An incident at a Bank of Valletta branch last week drew hundreds of comments of concern at the bank’s refusal to allow a transfer or withdrawal of a person’s funds without the appropriate documentation, but according to one compliance expert, the bank is in fact obliged to ask such questions.
“Banks are obliged to ensure that a customer’s transactional behaviour is in line with their expectations, based on their existing knowledge of the customer,” explains Charles Cassar, founder of Shoulder Compliance.
“Banks fulfil this obligation in several ways, such as by monitoring transactional activity for unusual patterns, asking questions, and requesting supporting documentation.”
During the incident in question, having had her request for a bank transfer refused for the second day in a row despite returning with evidence of the purchase, the woman asked for a cash withdrawal, which was also refused.
While many saw the bank’s behaviour as heavy handed, Mr Cassar believes that these sudden changes in direction by the client may have raised further concerns in the minds of the bank’s officers, who are trained to look for signs of evasiveness and attempts at circumvention, which can be money laundering red flags.
“Of course the process is often cumbersome,” he says, “but in this case the bank was acting in line with its rights and obligations.”
The reality, explains Mr Cassar, is that the the legal and regulatory expectations around financial transparency have increased significantly over time, and the high level legal and regulatory direction is for such increased transparency to become the norm.
“In some ways Malta is catching up to developments that have been in place for a number of years elsewhere,” he says.
This is considered to be a consequence of Malta’s failure to pass a Moneyval report in 2019, with the financial system tightening its controls to ensure that Malta does not become a grey listed jurisdiction.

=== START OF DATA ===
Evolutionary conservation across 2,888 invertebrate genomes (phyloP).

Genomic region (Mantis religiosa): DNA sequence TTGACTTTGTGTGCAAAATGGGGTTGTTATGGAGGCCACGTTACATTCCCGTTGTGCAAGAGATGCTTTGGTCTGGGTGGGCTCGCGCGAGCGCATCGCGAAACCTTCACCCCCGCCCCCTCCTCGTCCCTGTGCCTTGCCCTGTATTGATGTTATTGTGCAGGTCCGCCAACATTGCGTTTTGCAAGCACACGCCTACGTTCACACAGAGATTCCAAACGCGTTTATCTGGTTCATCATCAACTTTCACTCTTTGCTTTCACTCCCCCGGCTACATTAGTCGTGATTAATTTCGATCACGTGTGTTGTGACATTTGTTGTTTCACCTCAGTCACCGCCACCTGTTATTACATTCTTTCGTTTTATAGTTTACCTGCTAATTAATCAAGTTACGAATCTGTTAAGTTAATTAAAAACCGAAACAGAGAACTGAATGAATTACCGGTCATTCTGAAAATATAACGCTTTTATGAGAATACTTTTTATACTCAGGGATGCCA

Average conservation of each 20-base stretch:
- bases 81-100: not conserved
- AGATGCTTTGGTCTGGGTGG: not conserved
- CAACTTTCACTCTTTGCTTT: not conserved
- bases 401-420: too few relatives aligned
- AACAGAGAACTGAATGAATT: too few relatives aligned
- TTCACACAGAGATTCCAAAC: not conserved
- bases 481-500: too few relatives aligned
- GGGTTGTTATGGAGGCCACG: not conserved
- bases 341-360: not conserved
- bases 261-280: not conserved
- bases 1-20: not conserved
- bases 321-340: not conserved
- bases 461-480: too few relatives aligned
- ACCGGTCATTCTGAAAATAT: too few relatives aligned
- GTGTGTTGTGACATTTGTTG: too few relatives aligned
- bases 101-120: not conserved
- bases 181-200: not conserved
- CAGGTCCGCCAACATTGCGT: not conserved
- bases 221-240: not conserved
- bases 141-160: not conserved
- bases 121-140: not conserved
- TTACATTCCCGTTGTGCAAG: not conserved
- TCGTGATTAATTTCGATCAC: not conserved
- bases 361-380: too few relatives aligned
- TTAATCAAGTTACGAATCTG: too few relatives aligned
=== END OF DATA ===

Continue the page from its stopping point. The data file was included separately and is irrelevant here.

A part of the issue is that the concept of financial crime is much broader than just money laundering.
He bring up funding of terrorism, which is governed by similar rules as money laundering, but “differs typologically because the origin of the money can be clean however the destination is illegal”.
However, treating Anti Money Laundering (AML) legislation as placing burden of proof on deposits while Combatting the Financing of Terrorism (CFT) legislation investigates payments would be an oversimplification, because even seemingly innocent deposits can give rise to money laundering red flags depending on the payout direction.
For example, a customer who deposits a sum of money and provides the bank with a contract for services provided as evidence of the legal provenance of the funds, but then sends the money to a company in a different country with which they have no clear or known connection, is very likely to raise suspicions regarding the original deposit, on whether the agreement was fake, or a cover for the real nature of the original payment.